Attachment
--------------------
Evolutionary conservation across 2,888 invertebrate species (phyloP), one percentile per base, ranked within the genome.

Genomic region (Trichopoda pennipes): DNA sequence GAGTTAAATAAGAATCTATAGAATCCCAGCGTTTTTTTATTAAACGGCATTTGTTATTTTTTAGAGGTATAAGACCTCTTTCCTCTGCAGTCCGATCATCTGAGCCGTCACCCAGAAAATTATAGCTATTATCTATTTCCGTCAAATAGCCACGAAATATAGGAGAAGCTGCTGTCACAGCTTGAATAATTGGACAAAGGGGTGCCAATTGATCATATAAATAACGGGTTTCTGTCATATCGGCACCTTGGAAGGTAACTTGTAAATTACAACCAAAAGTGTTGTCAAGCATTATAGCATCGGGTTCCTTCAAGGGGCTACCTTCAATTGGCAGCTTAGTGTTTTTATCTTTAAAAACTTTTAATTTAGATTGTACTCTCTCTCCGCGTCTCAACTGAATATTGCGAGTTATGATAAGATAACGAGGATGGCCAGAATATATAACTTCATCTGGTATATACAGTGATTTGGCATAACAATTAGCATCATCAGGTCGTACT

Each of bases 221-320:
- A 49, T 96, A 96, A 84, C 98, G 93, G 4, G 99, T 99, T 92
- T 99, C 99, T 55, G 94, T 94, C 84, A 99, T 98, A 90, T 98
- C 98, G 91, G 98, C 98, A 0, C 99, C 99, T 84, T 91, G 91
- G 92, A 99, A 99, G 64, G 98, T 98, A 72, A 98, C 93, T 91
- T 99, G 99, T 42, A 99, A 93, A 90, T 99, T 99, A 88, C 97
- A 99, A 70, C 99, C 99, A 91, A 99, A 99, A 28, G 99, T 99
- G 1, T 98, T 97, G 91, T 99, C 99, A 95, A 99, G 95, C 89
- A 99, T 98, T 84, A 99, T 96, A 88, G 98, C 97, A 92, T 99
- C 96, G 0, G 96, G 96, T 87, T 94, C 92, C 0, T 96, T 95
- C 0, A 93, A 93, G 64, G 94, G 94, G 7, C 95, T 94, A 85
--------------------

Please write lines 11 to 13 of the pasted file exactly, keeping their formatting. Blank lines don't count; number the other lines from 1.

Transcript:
- A 99, T 98, T 84, A 99, T 96, A 88, G 98, C 97, A 92, T 99
- C 96, G 0, G 96, G 96, T 87, T 94, C 92, C 0, T 96, T 95
- C 0, A 93, A 93, G 64, G 94, G 94, G 7, C 95, T 94, A 85